By Marcus Thompson II, CONTRA COSTA TIMES
OAKLAND - Scary.
It's the one word that has been thrown around the most to describe Warriors point guard Baron Davis' potential for next season. It's the word that's consistently been used when anticipating what the Warriors will be like with a healthy and in-shape Davis.
"If he's in better shape, more healthy," Warriors guard Derek Fisher said, "you know he's going to come back next year ready to tear it up."
With B. Diddy holding the keys to the city, his offseason work will be vital to the Warriors' success. Any playoff run will hinge on Davis being in tip-top shape and staying healthy all season.
There's little question whether he can lead the Warriors to the postseason after the show he put on since being acquired Feb. 24 in a trade with the New Orleans Hornets. He averaged 19.5 points and 8.3 assists in 35.3 minutes during his 28-game stint with the Warriors. His numbers jump to 22.5 points and 9.4 assists per game in his 19 starts.
He led the Warriors to 14 wins in their final 18 games -- their best season-ending stretch since moving to the West Coast in 1962 -- despite various aches and pains: sore back, right shoulder bursitis, bruised right Achilles tendon, sprained left ankle, knee tendinitis, sore neck, bruised elbow and a bruised tailbone.
"I just have to get in better shape this offseason, get a lot stronger and get rid of these little aches and pains," said Davis, who is scheduled to make $13.7 million next season. "I've been playing well, but I know I can play better. Once I get my body right, I'll be cool."
Davis said he's going to take a two-month break before getting into his training schedule, which he said will consist of a lot of running and lifting. He said he's cutting back on pick-up games (that means likely no action in New York's Rucker Park) to avoid typical summer injuries. His focus will be on eating right, getting lots of rest and refining his skills.
He's going to spend most of his time in Las Vegas, where he lives, and Los Angeles, where he's from. Davis said he plans to spend his days working out and handling the business of Too Easy Entertainment, his movie production company.
Come training camp in October and the start of the season in November, there should be a quicker, stronger, more explosive Davis -- one who can finish above the rim, blow by defenders and still have energy left for slap-the-floor defense in the fourth quarter.
"What you might see is a guy that's a little bit quicker with the ball at the point of attack," Warriors coach Mike Montgomery said. "You might see a guy that's a little more explosive with penetration because of his legs being healthy. ... The explosiveness at the basket might be a little bit better. His ability to sustain himself defensively and running the break might be better because he's in better shape.
"You're not going to see a guy that's doing things differently. What he's doing right now is pretty special. So that's his game. Maybe it's more of it, maybe it's a little oomph at the end of some certain things."
But Warriors management is looking for Davis to do more than get himself in shape. Realizing it can't force a player to train or even monitor its players' work, management is expecting the team's leaders to make sure the work gets done. The team's brain trust wants Davis, the Warriors' best player, to be the leader by voice and example.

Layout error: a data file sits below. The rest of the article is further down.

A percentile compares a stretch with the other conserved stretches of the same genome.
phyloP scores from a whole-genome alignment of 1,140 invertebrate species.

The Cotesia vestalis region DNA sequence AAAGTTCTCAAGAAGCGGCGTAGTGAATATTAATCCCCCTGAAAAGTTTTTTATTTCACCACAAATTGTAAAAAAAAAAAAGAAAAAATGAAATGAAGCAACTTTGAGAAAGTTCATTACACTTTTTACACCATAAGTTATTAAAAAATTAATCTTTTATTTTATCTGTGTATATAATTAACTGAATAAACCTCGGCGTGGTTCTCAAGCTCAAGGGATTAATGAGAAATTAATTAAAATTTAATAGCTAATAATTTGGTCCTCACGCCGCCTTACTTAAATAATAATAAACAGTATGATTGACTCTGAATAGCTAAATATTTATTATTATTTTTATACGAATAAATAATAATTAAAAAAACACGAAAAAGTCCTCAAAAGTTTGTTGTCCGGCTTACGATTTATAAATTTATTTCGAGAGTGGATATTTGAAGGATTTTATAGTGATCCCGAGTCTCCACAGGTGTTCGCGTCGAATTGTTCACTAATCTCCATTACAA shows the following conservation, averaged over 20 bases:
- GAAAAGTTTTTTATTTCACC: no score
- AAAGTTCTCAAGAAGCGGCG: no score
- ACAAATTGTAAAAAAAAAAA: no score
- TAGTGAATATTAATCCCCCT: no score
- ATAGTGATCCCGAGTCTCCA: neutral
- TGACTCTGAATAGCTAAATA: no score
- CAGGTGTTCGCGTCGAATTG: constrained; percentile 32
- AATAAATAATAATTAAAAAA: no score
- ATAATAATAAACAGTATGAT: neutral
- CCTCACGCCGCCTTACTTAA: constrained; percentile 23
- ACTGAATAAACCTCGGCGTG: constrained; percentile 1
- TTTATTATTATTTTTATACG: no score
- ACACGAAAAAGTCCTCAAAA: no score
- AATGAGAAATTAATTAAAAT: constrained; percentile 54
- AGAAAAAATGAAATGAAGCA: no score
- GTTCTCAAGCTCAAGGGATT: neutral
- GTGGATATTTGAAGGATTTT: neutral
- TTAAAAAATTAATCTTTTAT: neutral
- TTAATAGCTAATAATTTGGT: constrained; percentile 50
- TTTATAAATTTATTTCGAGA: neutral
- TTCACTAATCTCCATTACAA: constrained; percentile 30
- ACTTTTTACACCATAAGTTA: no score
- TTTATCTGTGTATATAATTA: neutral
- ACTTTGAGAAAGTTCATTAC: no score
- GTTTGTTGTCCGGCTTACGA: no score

"That would be the best-case scenario for us," said Warriors general manager Rod Higgins, adding that guard Jason Richardson and forward Mike Dunleavy also are players who can rally the troops. "If we can get a situation where Baron becomes a leader where he encourages some of the guys to come in and use our facilities to work out, build the camaraderie we've established over the last few weeks, that's good."
Several other players have a lot to do this summer.
Power forward Troy Murphy said he's going to spend the entire summer working to refine his low-post game. Richardson's going to play point guard to tighten his ball-handling, something guard Mickael Pietrus said he's also going to work on. Davis wants to improve his midrange shot and free-throw shooting.
Forwards Zarko Cabarkapa and Andris Biedrins are going home to Europe to rest for a while, but when they return, it's going to be meat, potatoes and dumbbells as they both want to add weight and strength. Dunleavy said he wants to add strength, especially in his lower body.
In the team meeting after Wednesday's season finale, Davis, Richardson and Fisher implored their teammates to carry the excitement they've generated into their offseason workouts. The same three plan to hit the phones throughout the summer and make sure everyone is doing their part.
Davis said he will be at summer league in Las Vegas supporting the rookies and young players. He also said he will make sure the Warriors get together in Oakland at some point this summer and work together as a team.
"A lot of championship (caliber) teams, they had a guy or two that played at a level that maybe nobody's seen them play before," Fisher said. "Like Kevin Garnett last year. Minnesota got knocked out in the first round every year, then last year they make the (Western) Conference finals because of a guy like Kevin Garnett. I'm sure he made the decision himself (the previous) offseason that he was going to be the best that he's ever been. That's what makes the difference, how many guys come back the next year maybe twice as good as they were last year. That happens in the offseason."
The idea that Davis can come back better, maybe twice as good, that's just flat-out scary.
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